Oscar Wilde's The Picture of Dorian Gray is a tragic tale of the frailty of humanity: the virtues of youth and the pursuit of happiness and perfection. Henry Filoux-Bennett's modern adaptation shines a spotlight on the powerful effect social media has, particularly on today's "youth", and the constant desire for perfection of image and identity. The production, produced by The Barn Theatre, Lawrence Bately Theatre, The New Wolsey Theatre, Oxford Playhouse and Theatre Clwyd, adheres to the government guidelines for social distancing whilst powerfully portraying the effects this pandemic is having on students and young people alike when they should be developing their social skills and experiences.

Tamara Harvey's vision is presented with clarity and importance as we follow the struggles of Dorian Gray, played by Fionn Whitehead, falling into a deep addiction with his image online. His friends: Harry Wotton, played by Alfred Enoch, Basil Hallward, played by Russell Tovey, and Lady Narborough played by Joanna Lumley, share in a series of interviews with anonymous interviewer Stephen Fry, where they describe the slow decline of his charming nature as he is swallowed by the pursuit of perfection; something that we all have in common when it comes to chasing dopamine hits and presenting a "perfect" image for perusal.


With the addition of Sibyl Vane played by Emma McDonald, Dorian struggles with a fountain of challenges that many of us face, exacerbated by the limitations of lockdown regulations having catastrophic results on his health and wellbeing. The premise of the interviews sets up an investigative nature so as to find a culprit or suspect of the tragedy at hand, which ultimately synchronises with Sybil's furtive performance of one of Shakespeare's famous speeches from 'As You Like It': "All the world's a stage, and all the men and women merely players".

The visual production is very well done with a creative approach to finding an intimate 'fly on the wall' atmosphere in the film that ensues. Unfortunately, it isn't possible to recreate the unique experience of live theatre, but Harvey's filmic production captures a powerful message that will hopefully encourage a lot of thought and reflection on the function of social media.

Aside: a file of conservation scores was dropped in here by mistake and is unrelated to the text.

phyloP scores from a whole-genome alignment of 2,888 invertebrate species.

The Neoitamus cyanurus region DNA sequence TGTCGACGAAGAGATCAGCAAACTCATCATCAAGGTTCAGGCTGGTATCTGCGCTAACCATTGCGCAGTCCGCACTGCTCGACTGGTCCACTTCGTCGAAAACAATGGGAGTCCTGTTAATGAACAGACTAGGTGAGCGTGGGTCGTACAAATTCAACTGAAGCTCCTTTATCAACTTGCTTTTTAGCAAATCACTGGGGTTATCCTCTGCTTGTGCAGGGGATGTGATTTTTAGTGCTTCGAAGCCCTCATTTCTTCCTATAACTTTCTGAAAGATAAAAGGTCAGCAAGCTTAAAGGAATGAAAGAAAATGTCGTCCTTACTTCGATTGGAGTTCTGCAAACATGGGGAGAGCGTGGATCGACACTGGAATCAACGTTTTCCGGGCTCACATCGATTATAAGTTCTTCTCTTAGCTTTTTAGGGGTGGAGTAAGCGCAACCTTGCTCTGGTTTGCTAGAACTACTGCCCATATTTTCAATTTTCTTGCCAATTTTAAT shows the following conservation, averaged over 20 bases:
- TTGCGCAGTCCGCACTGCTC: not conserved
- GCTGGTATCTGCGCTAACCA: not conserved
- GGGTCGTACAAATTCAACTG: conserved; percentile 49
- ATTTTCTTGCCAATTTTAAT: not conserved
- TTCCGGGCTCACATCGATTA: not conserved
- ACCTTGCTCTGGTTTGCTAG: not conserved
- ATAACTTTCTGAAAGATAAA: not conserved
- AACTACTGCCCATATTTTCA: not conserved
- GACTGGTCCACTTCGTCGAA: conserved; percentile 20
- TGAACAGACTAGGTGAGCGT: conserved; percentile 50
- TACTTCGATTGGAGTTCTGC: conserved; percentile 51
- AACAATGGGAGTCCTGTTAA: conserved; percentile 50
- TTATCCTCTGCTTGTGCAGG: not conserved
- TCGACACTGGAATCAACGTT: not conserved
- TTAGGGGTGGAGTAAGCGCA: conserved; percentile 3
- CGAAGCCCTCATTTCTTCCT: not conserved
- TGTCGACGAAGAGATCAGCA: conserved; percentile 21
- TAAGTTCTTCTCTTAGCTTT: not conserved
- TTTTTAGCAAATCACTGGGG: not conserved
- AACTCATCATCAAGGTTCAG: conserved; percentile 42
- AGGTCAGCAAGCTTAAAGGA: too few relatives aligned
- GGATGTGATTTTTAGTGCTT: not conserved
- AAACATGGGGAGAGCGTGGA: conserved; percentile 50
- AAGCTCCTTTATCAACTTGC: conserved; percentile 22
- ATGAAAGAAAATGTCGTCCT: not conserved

The original music and sound editing from Harry Smith, alongside Annie May Fletcher's Sound Co-ordination, glues the piece together with a strong through line that patches up any challenges faced by social distancing regulations. Director of Photography Benjamin Collins creates a greatly effective visual "stage", finding imaginative ways to engage us despite the impossibilities of government regulations.


It is a particularly poignant piece that couldn't come at a more appropriate time; without social media it is easy to feel struck off or lonely despite the sometimes-devastating impact it can have from addiction and behavioural manipulation to harmful bullying and scarring prejudices. Henry Filloux-Bennett's adaptation really captures this toxicity and presents us with the very present challenge we are facing with lockdown measures and how we are coping without this physical capability to socialise. 


More information and tickets here

Review: Sebastian Calver